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Prime Minister Theresa May spoke of the ‘opportunity’ of Brexit but acknowledged it would be ‘no small undertaking’ as she met Thursday with Japanese companies investing in Britain.
‘Of course I recognise that the UK’s forthcoming exit from the European Union is no small undertaking but importantly it does present the opportunity to strike free trade deals around the world,’ she said.
But speaking to Sky News after the meeting, Japan’s ambassador to London Koji Tsuruoka warned of the ‘high stakes’ of Brexit.
‘If there is no profitability of continuing operation in the UK – not Japanese only – no private company can continue operation,’ he said.
‘So, it’s as simple as that. This is all high stakes that I think all of us need to keep in mind,’ he said.
Britain intends to seek free trade deals with its major trading partners once it leaves the EU next year.
There are 879 Japanese companies employing 142,000 staff in Britain, including carmakers Honda and Nissan.
A leaked government assessment published in British media in recent days suggests the car industry could face cost increases of between five and 13 percent under different possible post-Brexit scenarios.
Financial services could see a five to 10 percent cost increase, according to the forecasts, which the government says do not include its desired scenario of a bespoke trade deal with the EU.
Uncertainty a ‘major concern’
May’s meeting in Downing Street was attended by senior executives of Honda, Mitsubishi, Nissan, Panasonic and Toyota, as well as Nomura and other banking giants.
May visited Japan in August last year aiming to push forward with plans for a Britain-Japan free trade agreement.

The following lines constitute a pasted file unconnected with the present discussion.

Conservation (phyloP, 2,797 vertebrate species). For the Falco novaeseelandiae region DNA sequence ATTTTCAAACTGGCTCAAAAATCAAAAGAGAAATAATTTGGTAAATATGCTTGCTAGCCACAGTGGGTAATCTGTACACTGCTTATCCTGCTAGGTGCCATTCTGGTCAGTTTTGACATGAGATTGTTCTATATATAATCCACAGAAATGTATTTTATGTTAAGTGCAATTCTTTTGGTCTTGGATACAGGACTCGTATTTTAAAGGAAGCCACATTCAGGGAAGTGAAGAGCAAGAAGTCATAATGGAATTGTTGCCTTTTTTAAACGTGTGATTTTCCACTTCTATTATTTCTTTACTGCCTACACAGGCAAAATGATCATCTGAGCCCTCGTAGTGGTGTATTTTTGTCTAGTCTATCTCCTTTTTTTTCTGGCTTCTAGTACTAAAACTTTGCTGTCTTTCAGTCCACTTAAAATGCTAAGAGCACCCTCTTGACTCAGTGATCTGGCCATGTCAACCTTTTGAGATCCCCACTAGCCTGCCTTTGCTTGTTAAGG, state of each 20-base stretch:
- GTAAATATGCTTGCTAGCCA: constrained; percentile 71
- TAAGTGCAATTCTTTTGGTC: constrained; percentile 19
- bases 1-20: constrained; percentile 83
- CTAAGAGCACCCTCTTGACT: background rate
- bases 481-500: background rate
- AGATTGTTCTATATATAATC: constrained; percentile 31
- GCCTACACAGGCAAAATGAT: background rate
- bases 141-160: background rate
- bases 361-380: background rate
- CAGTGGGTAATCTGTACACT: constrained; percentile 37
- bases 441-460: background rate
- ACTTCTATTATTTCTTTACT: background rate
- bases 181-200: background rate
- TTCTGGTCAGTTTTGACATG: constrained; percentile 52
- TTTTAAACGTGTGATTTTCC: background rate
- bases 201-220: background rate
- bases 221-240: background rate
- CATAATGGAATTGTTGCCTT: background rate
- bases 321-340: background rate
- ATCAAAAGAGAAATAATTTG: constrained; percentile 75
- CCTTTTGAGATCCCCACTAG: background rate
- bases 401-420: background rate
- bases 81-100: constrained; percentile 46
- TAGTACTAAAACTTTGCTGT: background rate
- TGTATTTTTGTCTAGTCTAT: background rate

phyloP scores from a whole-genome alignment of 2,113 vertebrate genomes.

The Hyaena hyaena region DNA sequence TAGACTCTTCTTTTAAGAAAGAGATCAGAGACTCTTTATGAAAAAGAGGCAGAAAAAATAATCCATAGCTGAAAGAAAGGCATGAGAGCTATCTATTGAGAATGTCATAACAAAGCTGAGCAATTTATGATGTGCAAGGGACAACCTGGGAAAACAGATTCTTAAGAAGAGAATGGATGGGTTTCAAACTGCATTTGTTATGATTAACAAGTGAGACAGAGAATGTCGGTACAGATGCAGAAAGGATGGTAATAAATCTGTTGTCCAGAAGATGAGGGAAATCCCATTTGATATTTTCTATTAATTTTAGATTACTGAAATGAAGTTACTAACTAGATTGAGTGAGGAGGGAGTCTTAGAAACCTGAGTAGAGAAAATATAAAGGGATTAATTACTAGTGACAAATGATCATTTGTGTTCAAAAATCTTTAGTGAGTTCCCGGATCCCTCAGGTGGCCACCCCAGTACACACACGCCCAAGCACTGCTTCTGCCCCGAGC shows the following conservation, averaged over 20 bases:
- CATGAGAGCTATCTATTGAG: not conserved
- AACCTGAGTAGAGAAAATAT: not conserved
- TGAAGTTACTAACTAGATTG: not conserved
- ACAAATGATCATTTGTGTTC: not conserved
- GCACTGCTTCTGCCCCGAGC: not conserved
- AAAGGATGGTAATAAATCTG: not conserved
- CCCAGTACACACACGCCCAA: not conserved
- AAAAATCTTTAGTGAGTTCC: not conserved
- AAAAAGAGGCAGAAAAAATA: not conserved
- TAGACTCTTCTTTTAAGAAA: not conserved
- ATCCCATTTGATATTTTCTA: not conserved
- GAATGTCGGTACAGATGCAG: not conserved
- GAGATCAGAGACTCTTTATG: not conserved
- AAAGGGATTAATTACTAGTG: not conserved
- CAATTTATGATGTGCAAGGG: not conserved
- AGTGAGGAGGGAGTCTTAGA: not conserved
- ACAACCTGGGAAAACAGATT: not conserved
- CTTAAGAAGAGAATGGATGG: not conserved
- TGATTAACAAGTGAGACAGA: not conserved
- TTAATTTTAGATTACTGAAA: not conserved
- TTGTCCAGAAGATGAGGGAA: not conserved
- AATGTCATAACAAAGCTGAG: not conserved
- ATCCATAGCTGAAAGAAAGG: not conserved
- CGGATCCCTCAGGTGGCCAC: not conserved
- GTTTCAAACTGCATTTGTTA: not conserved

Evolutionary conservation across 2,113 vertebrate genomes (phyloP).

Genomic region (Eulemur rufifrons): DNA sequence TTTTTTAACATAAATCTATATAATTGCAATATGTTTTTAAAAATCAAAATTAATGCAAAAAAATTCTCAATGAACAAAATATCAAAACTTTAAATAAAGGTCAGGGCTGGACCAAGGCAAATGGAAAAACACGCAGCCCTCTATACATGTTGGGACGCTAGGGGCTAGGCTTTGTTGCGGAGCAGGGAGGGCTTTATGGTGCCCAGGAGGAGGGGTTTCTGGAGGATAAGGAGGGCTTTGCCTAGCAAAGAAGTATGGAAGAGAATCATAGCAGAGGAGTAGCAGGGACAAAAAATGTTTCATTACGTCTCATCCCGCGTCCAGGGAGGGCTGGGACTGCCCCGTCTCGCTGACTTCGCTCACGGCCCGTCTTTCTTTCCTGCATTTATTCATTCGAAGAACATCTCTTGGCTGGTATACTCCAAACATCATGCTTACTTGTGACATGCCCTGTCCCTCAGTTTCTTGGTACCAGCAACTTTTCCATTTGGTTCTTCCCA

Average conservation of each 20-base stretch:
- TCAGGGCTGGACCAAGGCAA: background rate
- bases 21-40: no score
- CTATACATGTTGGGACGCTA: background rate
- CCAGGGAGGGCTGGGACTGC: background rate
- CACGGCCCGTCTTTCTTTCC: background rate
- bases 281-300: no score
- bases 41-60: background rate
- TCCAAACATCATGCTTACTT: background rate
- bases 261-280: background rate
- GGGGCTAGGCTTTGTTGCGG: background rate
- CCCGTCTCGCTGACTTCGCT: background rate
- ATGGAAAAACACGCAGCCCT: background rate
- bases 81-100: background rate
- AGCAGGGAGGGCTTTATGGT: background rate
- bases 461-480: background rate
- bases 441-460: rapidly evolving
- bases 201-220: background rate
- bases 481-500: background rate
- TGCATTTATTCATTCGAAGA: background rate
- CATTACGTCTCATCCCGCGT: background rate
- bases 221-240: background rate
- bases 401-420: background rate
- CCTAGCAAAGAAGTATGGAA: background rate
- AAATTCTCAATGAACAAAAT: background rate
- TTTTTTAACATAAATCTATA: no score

But analysts said there will not likely be much progress until Japan and the EU wrap up a nearly-finalised trade deal, and details of Brexit are worked out.
Japanese megabank MUFG last year picked Amsterdam as a base for its EU securities operation by moving some functions from London in preparation for Brexit.
Other Japanese firms including Nomura Holdings, Daiwa Securities and Sumitomo Matsui Financial Group have said they are planning to move their main EU bases from London to Frankfurt.
Just weeks after the Brexit referendum in 2016, a Japanese government taskforce told Britain and the EU to minimise the ‘harmful effects’ of Brexit.
‘Japanese businesses with their European headquarters in the UK may decide to transfer their head-office function to continental Europe if EU laws cease to be applicable in the UK after its withdrawal,’ said the 15-page document.
‘Uncertainty is a major concern for an economy,’ it said.
‘What Japanese businesses in Europe most wish to avoid is the situation in which they are unable to discern clearly the way the Brexit negotiations are going, only grasping the whole picture at the last minute.’